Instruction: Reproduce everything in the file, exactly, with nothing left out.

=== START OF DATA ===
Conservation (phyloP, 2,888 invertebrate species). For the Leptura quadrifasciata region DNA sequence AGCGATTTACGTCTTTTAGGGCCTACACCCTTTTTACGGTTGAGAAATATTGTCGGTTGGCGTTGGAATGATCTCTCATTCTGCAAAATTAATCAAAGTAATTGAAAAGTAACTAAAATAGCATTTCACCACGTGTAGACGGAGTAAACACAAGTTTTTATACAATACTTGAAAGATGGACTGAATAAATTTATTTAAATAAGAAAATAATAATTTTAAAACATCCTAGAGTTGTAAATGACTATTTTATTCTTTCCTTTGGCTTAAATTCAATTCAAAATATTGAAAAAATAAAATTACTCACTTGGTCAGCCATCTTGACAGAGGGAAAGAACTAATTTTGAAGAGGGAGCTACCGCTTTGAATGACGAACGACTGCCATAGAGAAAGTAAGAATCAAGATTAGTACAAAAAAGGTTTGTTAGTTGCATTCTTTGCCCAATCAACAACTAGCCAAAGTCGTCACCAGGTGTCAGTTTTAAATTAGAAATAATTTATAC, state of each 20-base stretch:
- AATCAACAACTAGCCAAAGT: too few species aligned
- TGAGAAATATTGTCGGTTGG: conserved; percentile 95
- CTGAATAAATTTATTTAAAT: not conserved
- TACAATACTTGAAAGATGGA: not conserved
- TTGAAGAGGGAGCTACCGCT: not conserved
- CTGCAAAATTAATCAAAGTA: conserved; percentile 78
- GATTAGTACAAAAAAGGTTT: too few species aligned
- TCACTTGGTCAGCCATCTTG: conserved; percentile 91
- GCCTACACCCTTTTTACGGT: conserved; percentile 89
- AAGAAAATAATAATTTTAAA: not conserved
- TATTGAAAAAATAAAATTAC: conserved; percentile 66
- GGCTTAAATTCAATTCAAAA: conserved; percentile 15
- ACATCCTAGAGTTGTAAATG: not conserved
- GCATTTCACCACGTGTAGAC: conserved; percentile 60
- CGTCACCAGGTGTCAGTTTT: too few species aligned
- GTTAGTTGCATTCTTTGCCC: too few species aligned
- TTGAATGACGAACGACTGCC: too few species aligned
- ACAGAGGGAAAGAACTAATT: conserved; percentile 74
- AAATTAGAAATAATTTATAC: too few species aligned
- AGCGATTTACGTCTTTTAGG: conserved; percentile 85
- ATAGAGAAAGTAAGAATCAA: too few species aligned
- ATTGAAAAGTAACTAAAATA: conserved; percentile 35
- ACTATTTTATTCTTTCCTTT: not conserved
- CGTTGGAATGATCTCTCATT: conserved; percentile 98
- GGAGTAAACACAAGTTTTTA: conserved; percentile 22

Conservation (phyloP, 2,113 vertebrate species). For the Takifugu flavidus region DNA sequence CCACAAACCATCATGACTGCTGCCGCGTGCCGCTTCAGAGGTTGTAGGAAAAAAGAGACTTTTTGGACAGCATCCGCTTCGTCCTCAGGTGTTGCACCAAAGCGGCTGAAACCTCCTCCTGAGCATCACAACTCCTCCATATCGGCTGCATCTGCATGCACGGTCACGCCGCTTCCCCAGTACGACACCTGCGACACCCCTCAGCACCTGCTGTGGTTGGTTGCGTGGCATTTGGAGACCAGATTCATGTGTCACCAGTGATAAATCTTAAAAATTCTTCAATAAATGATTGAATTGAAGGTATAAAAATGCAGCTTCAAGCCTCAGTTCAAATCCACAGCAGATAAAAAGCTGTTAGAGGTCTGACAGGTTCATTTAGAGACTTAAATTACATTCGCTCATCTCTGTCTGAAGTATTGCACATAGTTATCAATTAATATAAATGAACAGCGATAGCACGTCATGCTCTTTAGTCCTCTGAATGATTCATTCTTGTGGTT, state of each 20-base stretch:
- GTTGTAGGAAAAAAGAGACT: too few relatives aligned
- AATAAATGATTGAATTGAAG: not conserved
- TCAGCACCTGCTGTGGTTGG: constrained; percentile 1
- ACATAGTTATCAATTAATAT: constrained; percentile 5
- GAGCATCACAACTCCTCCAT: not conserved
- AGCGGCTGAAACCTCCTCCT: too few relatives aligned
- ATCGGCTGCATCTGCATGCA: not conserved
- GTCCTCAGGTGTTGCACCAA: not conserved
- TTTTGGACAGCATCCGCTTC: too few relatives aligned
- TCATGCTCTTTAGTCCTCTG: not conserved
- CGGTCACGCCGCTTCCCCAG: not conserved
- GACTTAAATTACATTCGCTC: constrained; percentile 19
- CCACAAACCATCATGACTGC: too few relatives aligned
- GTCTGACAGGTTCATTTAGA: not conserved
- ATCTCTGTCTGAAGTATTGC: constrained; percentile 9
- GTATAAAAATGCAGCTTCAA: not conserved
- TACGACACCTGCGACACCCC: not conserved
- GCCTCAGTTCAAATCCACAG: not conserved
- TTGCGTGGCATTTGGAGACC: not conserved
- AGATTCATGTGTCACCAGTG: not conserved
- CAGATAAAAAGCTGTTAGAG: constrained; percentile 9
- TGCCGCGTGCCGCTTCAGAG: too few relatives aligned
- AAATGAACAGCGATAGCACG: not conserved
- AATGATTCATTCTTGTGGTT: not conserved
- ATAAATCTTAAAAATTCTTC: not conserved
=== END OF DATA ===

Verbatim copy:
Conservation (phyloP, 2,888 invertebrate species). For the Leptura quadrifasciata region DNA sequence AGCGATTTACGTCTTTTAGGGCCTACACCCTTTTTACGGTTGAGAAATATTGTCGGTTGGCGTTGGAATGATCTCTCATTCTGCAAAATTAATCAAAGTAATTGAAAAGTAACTAAAATAGCATTTCACCACGTGTAGACGGAGTAAACACAAGTTTTTATACAATACTTGAAAGATGGACTGAATAAATTTATTTAAATAAGAAAATAATAATTTTAAAACATCCTAGAGTTGTAAATGACTATTTTATTCTTTCCTTTGGCTTAAATTCAATTCAAAATATTGAAAAAATAAAATTACTCACTTGGTCAGCCATCTTGACAGAGGGAAAGAACTAATTTTGAAGAGGGAGCTACCGCTTTGAATGACGAACGACTGCCATAGAGAAAGTAAGAATCAAGATTAGTACAAAAAAGGTTTGTTAGTTGCATTCTTTGCCCAATCAACAACTAGCCAAAGTCGTCACCAGGTGTCAGTTTTAAATTAGAAATAATTTATAC, state of each 20-base stretch:
- AATCAACAACTAGCCAAAGT: too few species aligned
- TGAGAAATATTGTCGGTTGG: conserved; percentile 95
- CTGAATAAATTTATTTAAAT: not conserved
- TACAATACTTGAAAGATGGA: not conserved
- TTGAAGAGGGAGCTACCGCT: not conserved
- CTGCAAAATTAATCAAAGTA: conserved; percentile 78
- GATTAGTACAAAAAAGGTTT: too few species aligned
- TCACTTGGTCAGCCATCTTG: conserved; percentile 91
- GCCTACACCCTTTTTACGGT: conserved; percentile 89
- AAGAAAATAATAATTTTAAA: not conserved
- TATTGAAAAAATAAAATTAC: conserved; percentile 66
- GGCTTAAATTCAATTCAAAA: conserved; percentile 15
- ACATCCTAGAGTTGTAAATG: not conserved
- GCATTTCACCACGTGTAGAC: conserved; percentile 60
- CGTCACCAGGTGTCAGTTTT: too few species aligned
- GTTAGTTGCATTCTTTGCCC: too few species aligned
- TTGAATGACGAACGACTGCC: too few species aligned
- ACAGAGGGAAAGAACTAATT: conserved; percentile 74
- AAATTAGAAATAATTTATAC: too few species aligned
- AGCGATTTACGTCTTTTAGG: conserved; percentile 85
- ATAGAGAAAGTAAGAATCAA: too few species aligned
- ATTGAAAAGTAACTAAAATA: conserved; percentile 35
- ACTATTTTATTCTTTCCTTT: not conserved
- CGTTGGAATGATCTCTCATT: conserved; percentile 98
- GGAGTAAACACAAGTTTTTA: conserved; percentile 22

Conservation (phyloP, 2,113 vertebrate species). For the Takifugu flavidus region DNA sequence CCACAAACCATCATGACTGCTGCCGCGTGCCGCTTCAGAGGTTGTAGGAAAAAAGAGACTTTTTGGACAGCATCCGCTTCGTCCTCAGGTGTTGCACCAAAGCGGCTGAAACCTCCTCCTGAGCATCACAACTCCTCCATATCGGCTGCATCTGCATGCACGGTCACGCCGCTTCCCCAGTACGACACCTGCGACACCCCTCAGCACCTGCTGTGGTTGGTTGCGTGGCATTTGGAGACCAGATTCATGTGTCACCAGTGATAAATCTTAAAAATTCTTCAATAAATGATTGAATTGAAGGTATAAAAATGCAGCTTCAAGCCTCAGTTCAAATCCACAGCAGATAAAAAGCTGTTAGAGGTCTGACAGGTTCATTTAGAGACTTAAATTACATTCGCTCATCTCTGTCTGAAGTATTGCACATAGTTATCAATTAATATAAATGAACAGCGATAGCACGTCATGCTCTTTAGTCCTCTGAATGATTCATTCTTGTGGTT, state of each 20-base stretch:
- GTTGTAGGAAAAAAGAGACT: too few relatives aligned
- AATAAATGATTGAATTGAAG: not conserved
- TCAGCACCTGCTGTGGTTGG: constrained; percentile 1
- ACATAGTTATCAATTAATAT: constrained; percentile 5
- GAGCATCACAACTCCTCCAT: not conserved
- AGCGGCTGAAACCTCCTCCT: too few relatives aligned
- ATCGGCTGCATCTGCATGCA: not conserved
- GTCCTCAGGTGTTGCACCAA: not conserved
- TTTTGGACAGCATCCGCTTC: too few relatives aligned
- TCATGCTCTTTAGTCCTCTG: not conserved
- CGGTCACGCCGCTTCCCCAG: not conserved
- GACTTAAATTACATTCGCTC: constrained; percentile 19
- CCACAAACCATCATGACTGC: too few relatives aligned
- GTCTGACAGGTTCATTTAGA: not conserved
- ATCTCTGTCTGAAGTATTGC: constrained; percentile 9
- GTATAAAAATGCAGCTTCAA: not conserved
- TACGACACCTGCGACACCCC: not conserved
- GCCTCAGTTCAAATCCACAG: not conserved
- TTGCGTGGCATTTGGAGACC: not conserved
- AGATTCATGTGTCACCAGTG: not conserved
- CAGATAAAAAGCTGTTAGAG: constrained; percentile 9
- TGCCGCGTGCCGCTTCAGAG: too few relatives aligned
- AAATGAACAGCGATAGCACG: not conserved
- AATGATTCATTCTTGTGGTT: not conserved
- ATAAATCTTAAAAATTCTTC: not conserved